2013 Chevrolet Malibu I-4 Priced at $23,150; Turbo at $27,710

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Chevrolet has released pricing on the 2013 Malibu, which will start at $23,150 in base four-cylinder LS trim including a $760 destination charge, while the range-topping Malibu LTZ with the turbocharged 2.0-liter Ecotec will top out at $30,925. Chevrolet will ofer several models in between those prices, including the Eco model that uses GM's eAssist mild hybrid system.

Before considering incentives, 2013 Malibu pricing remains competitive with automatic-transmission versions of cars like the 2012 Honda Accord, 2013 Nissan Altima, and 2012 Volkswagen Passat. The 2013 Malibu LS is powered by GM’s new 197-hp 2.5-liter Ecotec I-4 mated to a six-speed automatic and has 10 airbags, four-wheel disc brakes, and 16-inch wheels.

The Malibu with the 2.5-liter I-4 is also available in 1LT, 2LT, and LTZ trim. The 2013 Malibu 1LT costs $24,765 and adds a seven-inch color touch screen, Chevrolet MyLink with Bluetooth, USB and auxiliary input, plus blue ambient lighting. Stepping up to the $26,000 2LT trim level adds dual-zone climate control and color driver information center. Forward Collision Alert and Lane Departure Warning are part of the advanced safety package for 2LT, 3LT, and LTZ models.

The 2013 Malibu LTZ is the highest trim that uses the 197-hp I-4 engine, and has an MSRP of $28,590. LTZ models come with LED taillights; 18-inch alloy wheels (19-inch wheels are available); chrome, dual exhaust tips; silver grille insert; fog lamps; chrome door handles; eight-way power, heated front seats; leather seating, steering wheel, and shift knob; and remote start. A rearview camera and a power sunroof are also available. A premium package on the LTZ includes passive entry/keyless access, HID headlights, push-button start, as well as a driver's memory seat and mirrors.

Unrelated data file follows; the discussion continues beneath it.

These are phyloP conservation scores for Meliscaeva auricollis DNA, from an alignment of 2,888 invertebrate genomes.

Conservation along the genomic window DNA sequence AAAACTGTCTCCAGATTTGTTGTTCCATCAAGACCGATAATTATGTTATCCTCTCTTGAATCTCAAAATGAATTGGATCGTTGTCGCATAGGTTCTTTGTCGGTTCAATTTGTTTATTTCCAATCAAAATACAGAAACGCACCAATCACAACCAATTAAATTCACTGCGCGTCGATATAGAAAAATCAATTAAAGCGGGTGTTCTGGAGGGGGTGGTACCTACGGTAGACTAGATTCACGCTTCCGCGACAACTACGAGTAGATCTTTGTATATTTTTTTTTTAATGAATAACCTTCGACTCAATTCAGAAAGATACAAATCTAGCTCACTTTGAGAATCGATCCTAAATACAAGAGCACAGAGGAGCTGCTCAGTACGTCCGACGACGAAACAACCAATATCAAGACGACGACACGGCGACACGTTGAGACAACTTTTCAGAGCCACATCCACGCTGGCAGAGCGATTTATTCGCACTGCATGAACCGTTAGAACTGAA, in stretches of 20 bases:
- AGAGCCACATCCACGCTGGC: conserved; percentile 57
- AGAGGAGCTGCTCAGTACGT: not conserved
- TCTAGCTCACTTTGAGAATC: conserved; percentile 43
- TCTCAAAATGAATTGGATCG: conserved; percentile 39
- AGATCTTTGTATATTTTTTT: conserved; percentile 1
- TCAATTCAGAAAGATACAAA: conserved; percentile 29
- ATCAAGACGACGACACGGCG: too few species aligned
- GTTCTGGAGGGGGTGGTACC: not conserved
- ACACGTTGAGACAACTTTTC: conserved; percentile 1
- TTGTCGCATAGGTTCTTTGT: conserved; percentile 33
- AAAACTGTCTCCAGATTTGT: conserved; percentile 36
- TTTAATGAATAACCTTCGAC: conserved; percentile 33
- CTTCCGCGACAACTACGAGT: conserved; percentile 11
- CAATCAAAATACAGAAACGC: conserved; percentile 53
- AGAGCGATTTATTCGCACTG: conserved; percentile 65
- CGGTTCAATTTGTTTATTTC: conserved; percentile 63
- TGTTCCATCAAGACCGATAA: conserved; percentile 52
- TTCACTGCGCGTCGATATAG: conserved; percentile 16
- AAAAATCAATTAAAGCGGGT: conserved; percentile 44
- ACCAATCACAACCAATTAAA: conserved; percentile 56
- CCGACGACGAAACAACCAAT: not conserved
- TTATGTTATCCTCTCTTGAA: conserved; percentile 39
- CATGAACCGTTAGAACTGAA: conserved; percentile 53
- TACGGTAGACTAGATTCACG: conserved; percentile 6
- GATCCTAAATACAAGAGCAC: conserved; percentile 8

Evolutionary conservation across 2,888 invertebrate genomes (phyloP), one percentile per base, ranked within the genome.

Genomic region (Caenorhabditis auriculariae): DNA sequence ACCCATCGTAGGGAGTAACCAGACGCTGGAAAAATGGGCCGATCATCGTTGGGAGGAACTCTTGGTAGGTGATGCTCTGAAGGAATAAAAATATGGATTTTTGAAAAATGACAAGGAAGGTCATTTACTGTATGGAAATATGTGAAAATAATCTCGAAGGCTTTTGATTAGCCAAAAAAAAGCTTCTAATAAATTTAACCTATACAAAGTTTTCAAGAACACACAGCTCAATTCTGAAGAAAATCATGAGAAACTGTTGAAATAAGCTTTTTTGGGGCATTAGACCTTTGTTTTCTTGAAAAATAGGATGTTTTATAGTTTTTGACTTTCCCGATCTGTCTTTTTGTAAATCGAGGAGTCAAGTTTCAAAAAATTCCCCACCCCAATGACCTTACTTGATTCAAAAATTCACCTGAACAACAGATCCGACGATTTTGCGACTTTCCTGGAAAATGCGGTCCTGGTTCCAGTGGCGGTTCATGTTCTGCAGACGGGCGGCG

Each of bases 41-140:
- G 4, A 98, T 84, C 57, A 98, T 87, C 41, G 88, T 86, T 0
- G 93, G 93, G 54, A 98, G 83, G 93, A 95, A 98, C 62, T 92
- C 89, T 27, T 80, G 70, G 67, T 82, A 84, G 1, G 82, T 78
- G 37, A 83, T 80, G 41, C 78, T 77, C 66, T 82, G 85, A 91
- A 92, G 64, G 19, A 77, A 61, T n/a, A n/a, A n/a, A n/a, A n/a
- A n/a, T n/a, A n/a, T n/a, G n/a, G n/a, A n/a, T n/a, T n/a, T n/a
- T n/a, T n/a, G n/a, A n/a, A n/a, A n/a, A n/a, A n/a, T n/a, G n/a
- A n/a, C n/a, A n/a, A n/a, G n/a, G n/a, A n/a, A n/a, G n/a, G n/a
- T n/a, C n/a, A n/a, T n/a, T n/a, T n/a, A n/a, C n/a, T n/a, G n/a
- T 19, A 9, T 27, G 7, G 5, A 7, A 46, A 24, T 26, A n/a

Malibu Eco models, which are already on sale, are powered by GM’s 2.4-liter mated to the automaker’s eAssist mild hybrid system with start-stop technology. The Malibu Eco is EPA-rated 25/37 mpg city/highway. Two trim levels are offered for the Eco model: 1SA ($26,095) and 2SA ($27,705). Fuel efficiency numbers for the volume-oriented 2013 Malibu haven’t yet been released, but we wouldn’t be surprised if the midsizer was good for an EPA-rated 34 mpg on the highway.

Chevrolet replaced the outgoing Malibu’s V-6 with the turbocharged, 259-hp Ecotec 2.0-liter engine. The automaker claims the turbocharged Malibu can reach 60 mph in 6.3 seconds thanks to the engine’s 260 lb-ft of torque. Only two trims are available with the turbo four-cylinder engine: the LT starting at $27,710 and the LTZ starting at $30,925. The turbocharged 2013 Chevrolet Malibu goes on sale this fall.

Does the 2013 Chevrolet Malibu have what it takes to take on the also redesigned Ford Fusion and Nissan Altima as well as the Volkswagen Passat? Share your thoughts in the comment section below.

Dave
Good catch. U.S. market MY96 Mazda Millenia is a good comparison. Rounded-on-boxy as a theme, and very conservative in execution.
vinnieboiblue
No it looks dated already. I been trying to figure out what car it looked like it copied, an now I remember, it looks like the mid 90's Mazda Amati, from the side.

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